Shantaram review – Eat Pray Love with added hunk? Disappointingly not

Shantaram (Apple TV+) is an adaptation of Gregory David Roberts’ weighty 2003 novel of self-discovery. I admit that I was expecting a sort of Eat Pray Love, with added hunk. It turns out to be a bit of a thriller, with a smattering of morality lessons, though its main moral is that if there’s any chance for star Charlie Hunnam to have a conversation after having taken off his top, or being in the process of taking it off, then yes, he will do it.

It is the early 1980s and Hunnam is Dale, an inmate in an Australian prison that looks very much like an advert for Diesel jeans, or a Calvin Klein campaign – CK: Incarceration. He isn’t a grass, but the rest of the inmates think he is, so he fears for his life. He can’t trust the authorities, for reasons that are drip-fed throughout, so he plots a daring escape. Eventually he winds up in Mumbai, then called Bombay. Along the way, he meets various characters who speak in inspirational quotes, such as: “You haven’t escaped anything unless you go on to something.” It is clearly catching. By the end of the opening episode, Dale, under the alias Lin (the name on his false passport), says: “I guess I need to be running towards something. Not away from it.” I can see it laid out in a lovely font across a picture of a sunrise already.

There’s a touch of The Serpent to this show, particularly its period detail and the way it slinks around the criminal underworld. (I didn’t love The Serpent, but this makes that look like The Sopranos.) In the city’s unofficial “free zone”, a bar named Ronaldo’s, all sorts of wheeling and dealing takes place. Dale/Lin falls in with the fast-moving crowd of “hookers, dealers, gangsters and gamblers” who frequent the place, such as Lisa, a sex worker who is “somehow sad and sexy as hell, all at the same time”. Sexy and sad? Who says women can’t multitask?

Then the KGB gets involved, and some other criminals, and Dale/Lin ends up on the run from being on the run, allowing him plenty of moments in which he must take his shirt off for a wash, perhaps for another topless chat. For a man travelling light, he is always getting changed.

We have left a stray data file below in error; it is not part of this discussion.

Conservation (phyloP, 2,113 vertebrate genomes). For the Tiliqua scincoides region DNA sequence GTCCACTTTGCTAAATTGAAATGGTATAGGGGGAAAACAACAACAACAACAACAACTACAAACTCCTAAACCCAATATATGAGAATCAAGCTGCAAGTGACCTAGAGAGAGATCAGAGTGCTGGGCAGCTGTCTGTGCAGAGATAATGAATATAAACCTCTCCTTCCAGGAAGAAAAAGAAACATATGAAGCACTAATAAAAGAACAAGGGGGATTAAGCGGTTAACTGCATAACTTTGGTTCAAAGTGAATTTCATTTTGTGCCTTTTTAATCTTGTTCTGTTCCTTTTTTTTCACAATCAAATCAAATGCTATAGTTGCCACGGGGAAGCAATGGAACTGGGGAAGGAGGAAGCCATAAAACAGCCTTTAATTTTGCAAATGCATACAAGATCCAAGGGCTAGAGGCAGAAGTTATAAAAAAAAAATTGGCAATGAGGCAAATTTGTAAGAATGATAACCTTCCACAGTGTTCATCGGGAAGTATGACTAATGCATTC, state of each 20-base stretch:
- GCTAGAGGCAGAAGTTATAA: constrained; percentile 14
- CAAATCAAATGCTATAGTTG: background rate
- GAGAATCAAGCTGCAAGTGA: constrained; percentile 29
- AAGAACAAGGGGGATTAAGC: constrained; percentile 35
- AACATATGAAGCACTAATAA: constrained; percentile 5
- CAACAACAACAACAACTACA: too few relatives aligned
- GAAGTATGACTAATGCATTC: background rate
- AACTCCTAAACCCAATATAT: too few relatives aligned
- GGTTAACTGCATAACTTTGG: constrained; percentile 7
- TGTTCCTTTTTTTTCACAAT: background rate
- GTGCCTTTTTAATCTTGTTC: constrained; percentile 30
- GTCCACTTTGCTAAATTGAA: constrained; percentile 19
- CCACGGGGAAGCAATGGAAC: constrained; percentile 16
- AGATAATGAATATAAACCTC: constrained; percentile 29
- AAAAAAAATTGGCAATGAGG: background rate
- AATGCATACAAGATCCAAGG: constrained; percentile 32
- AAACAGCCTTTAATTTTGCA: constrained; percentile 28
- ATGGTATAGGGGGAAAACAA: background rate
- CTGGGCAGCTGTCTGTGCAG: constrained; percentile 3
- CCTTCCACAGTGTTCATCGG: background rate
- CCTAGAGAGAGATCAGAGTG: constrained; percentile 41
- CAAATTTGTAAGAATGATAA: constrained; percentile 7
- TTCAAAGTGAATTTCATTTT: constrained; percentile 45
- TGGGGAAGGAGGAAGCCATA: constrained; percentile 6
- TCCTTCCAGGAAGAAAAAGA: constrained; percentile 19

One of the qualities that endears Dale/Lin to his new friends is his ability to do accents; it is useful to have him on hand to impersonate, say, an employee of the US embassy when trying to break an American citizen out of an illegal brothel. This is somewhat ironic, as Hunnam’s Australian twang, a constant thanks to an incessant voiceover, is mesmerising in its reach, if not quite its execution. It sounds like an American doing an impression of an Irishman doing an impression of an Australian. He speaks as if his sentences all meet a sudden slope; his words soar skywards and find themselves in odd places, like a snowboarder on a halfpipe, in and up, before flying off the edge. His American accent is very convincing.

After launching with a run of slightly stodgy series – good-looking shows that seemed afraid to be anything other than fine – Apple TV+ is finding its voice with more ambitious and inventive television such as Severance and Bad Sisters. Shantaram is a looker, and the thriller it plants at the heart of the action, just before the first episode comes to an end, has moments of intrigue. It knows how to put together a gripping scene and the prison escape is suitably tense. But barely any of the characters feel authentic. They all seem to exist simply for Dale’s enrichment. It starts to seem ungenerous and demanding. In the end, it loses confidence with even its own voice. Eventually, Dale has to explain that what has just happened is important; he says the events we have just seen will “change everyone’s lives for ever”. When a show has to promise its audience that it is about to get exciting, it’s not doing a very good job of making that happen.